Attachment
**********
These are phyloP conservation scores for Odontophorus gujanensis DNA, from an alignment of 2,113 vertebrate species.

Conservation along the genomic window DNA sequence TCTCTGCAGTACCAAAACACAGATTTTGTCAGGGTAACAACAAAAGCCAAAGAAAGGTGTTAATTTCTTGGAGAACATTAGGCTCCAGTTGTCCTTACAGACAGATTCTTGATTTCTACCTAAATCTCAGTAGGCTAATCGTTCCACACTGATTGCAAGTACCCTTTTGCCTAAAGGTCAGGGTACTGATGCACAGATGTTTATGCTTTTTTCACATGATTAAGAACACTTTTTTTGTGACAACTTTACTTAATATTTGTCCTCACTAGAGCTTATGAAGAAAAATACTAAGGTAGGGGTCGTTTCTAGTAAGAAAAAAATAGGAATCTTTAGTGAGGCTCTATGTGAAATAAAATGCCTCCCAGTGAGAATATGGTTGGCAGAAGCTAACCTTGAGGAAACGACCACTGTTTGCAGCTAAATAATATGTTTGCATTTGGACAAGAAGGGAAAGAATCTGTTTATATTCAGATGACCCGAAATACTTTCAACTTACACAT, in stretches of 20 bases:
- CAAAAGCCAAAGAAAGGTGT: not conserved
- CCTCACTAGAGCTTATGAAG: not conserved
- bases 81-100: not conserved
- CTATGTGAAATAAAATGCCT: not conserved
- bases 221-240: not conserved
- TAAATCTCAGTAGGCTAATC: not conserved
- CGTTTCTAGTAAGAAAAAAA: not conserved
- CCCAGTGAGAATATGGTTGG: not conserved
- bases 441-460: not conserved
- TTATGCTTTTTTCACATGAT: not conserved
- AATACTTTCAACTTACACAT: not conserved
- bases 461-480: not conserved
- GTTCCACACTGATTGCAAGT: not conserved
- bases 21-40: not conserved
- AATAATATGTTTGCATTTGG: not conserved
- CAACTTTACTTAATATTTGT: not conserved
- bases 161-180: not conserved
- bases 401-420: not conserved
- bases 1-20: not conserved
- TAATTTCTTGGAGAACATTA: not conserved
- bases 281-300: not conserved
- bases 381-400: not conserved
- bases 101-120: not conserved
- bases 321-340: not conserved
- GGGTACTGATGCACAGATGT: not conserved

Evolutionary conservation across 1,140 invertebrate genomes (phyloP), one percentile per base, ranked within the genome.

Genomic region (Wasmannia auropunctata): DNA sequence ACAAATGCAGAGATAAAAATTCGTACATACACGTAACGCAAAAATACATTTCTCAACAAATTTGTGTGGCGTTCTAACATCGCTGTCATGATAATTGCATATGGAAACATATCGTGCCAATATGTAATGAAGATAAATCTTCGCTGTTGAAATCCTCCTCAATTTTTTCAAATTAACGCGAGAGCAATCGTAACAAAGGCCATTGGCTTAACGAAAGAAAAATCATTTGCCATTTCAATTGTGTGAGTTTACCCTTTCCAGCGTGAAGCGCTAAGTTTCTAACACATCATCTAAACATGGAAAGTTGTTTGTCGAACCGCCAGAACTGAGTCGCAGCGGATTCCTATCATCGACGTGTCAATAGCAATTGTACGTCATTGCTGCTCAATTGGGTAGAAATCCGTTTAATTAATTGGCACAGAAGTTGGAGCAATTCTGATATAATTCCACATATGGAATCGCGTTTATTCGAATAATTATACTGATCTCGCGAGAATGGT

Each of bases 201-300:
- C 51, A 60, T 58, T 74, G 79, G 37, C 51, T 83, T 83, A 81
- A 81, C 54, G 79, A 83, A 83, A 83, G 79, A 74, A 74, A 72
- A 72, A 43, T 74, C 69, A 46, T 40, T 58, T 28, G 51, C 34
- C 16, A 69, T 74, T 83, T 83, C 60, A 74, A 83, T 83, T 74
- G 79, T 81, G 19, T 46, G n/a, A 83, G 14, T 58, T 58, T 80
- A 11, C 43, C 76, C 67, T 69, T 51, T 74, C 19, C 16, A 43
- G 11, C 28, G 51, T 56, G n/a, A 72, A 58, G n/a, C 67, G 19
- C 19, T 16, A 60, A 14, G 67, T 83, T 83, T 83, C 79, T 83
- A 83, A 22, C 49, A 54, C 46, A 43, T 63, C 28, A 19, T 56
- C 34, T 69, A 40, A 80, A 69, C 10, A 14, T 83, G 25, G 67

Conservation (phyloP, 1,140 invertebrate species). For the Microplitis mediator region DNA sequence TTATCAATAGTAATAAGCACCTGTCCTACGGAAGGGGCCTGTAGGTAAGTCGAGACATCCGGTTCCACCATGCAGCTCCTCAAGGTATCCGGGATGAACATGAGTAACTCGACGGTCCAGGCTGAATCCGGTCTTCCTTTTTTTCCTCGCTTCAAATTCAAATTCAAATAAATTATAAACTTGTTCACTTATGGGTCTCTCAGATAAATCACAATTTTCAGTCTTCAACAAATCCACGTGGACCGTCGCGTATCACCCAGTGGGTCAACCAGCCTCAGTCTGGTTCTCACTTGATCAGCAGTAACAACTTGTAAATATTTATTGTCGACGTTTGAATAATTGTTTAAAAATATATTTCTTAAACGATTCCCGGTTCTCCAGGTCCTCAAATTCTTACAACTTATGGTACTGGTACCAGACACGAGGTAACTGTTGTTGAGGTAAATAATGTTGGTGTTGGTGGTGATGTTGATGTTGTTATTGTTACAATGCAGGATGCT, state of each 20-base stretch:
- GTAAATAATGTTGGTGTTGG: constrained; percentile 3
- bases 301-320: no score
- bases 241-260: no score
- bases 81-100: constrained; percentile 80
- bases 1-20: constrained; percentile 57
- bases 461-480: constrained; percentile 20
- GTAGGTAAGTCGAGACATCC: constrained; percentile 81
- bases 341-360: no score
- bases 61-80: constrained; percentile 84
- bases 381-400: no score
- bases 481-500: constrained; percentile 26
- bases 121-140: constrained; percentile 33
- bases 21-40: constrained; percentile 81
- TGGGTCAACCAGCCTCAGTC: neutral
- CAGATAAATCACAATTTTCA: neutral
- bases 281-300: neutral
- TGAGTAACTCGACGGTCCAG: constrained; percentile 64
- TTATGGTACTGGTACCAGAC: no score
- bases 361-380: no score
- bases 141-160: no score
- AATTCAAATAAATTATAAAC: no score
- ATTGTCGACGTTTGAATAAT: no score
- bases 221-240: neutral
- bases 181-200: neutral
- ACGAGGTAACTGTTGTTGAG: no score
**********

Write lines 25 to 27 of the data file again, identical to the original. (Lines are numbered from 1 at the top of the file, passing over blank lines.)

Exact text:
- bases 101-120: not conserved
- bases 321-340: not conserved
- GGGTACTGATGCACAGATGT: not conserved